narrative game

The making of Gone Home

Cara Ellison at

There is a strong feeling of place in The Fullbright Company’s Gone Home. A critically-lauded first person exploration game about a house and its inhabitants, Gone Home tells a powerful, moving story about two sisters’ lives through the artifacts of the everyday. The tapes left lying around the house are tracks from Riot Grrrl bands, the sort that grew out of Portland, Oregon in the 90s. Letters and postcards addressed to the house litter every surface. Like its spiritual parent the Bioshock series, the environment is the fabric of the story itself. The relationships the family have with each other, their neighbours, their childhood friends, their longings fall into relief as you traverse this home. There’s no doubt in your mind once you finish the game that this house contained real people who liked each other, got on with each other, were a family.

The Fullbright Company - Steve Gaynor, Karla Zimonja, Johnnemann Nordhagen and Kate Craig - live in a house together in Portland, Oregon. This is where Gone Home was made. This is a retrospective look at the collaborative aspects of how Gone Home was produced, and how pragmatic game design and projects of a strict scope can be more of an expression of who the creators are. Go and play the excellent Gone Home now, if you haven't already, for what proceeds are a few small spoilers.


Going home with Gone Home

Philippa Warr at

I am standing outside the train station with my bags at my feet, painfully aware that I do not own a key to my parents' house. My arrival is unexpected and comes on the back of a transatlantic flight. I am exhausted but almost home.

I am standing in the front porch with my bags at my feet, painfully aware that I do not own a key to my parents' house. My arrival is unexpected and comes on the back of a transatlantic flight. I am exhausted but almost home.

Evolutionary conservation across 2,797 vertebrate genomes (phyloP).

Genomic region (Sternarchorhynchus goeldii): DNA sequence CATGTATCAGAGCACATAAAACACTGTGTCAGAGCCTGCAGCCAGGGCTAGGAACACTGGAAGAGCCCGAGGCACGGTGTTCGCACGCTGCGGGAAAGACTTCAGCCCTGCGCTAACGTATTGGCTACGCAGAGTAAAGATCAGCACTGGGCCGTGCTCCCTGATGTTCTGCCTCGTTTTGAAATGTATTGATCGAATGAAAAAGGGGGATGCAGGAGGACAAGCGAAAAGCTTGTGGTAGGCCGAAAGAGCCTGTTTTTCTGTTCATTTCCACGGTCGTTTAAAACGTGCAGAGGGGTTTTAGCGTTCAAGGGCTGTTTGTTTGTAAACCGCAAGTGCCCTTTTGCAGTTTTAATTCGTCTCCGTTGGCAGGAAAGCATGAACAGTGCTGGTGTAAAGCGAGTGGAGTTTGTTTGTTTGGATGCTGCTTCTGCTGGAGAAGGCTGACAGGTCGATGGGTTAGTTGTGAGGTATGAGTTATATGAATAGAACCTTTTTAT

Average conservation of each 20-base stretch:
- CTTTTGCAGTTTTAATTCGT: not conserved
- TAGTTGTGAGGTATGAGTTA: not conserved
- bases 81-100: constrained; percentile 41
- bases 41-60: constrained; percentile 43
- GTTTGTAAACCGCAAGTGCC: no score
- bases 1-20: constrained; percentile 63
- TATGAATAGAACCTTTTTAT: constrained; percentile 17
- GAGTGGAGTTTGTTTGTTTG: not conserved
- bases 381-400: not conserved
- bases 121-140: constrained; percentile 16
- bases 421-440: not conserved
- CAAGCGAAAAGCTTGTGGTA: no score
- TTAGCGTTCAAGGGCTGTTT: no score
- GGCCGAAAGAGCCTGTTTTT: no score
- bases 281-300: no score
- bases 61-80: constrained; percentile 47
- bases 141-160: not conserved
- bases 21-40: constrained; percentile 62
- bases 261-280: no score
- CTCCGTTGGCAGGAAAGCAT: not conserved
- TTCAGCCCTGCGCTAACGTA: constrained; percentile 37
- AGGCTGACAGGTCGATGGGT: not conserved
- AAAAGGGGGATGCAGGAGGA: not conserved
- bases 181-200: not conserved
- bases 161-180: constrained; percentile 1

I lost my keys three years ago in the snow after a friend's birthday party. Most were replaced immediately but the one to my parents' front door was always tucked away at the forgotten end of a to-do list. An unnecessary hassle and entirely my own fault.

I don't have a key yet. This isn't the house where I did most of my growing up. My parents moved about an hour's drive away while I was travelling through Europe and tonight will be the first time I see their - our - new place.


Postmortem: choose a victim, change a nation in this free game about politics and power

Cara Ellison at

In free JRPG-looking politic-em-up Postmortem you play Death, and you are on your way to a dinner party to kill someone. Your orders are to kill only one person, it doesn’t matter who; The Secretary has told you so. Perhaps the world has been encased in some sort of Malthusian Deadlock. But as you begin to develop an uncharacteristic curiosity about the guests, engage them in discussion, and investigate the documents and trinkets of the venue, you enact an oddly human bias. You realise that who you kill might have a greater impact than just having a waiter drop his hors d’oeuvres. But is your curiosity shifting history down another track? Is your very interest sending a cosmic ripple down the trouserleg of time? Right from the menu screen’s orchestral, foreboding, almost overbearing adaptation of Pop Goes The Weasel from Kevin MacLeod, you feel like whatever you do in this game, something awful is going to happen.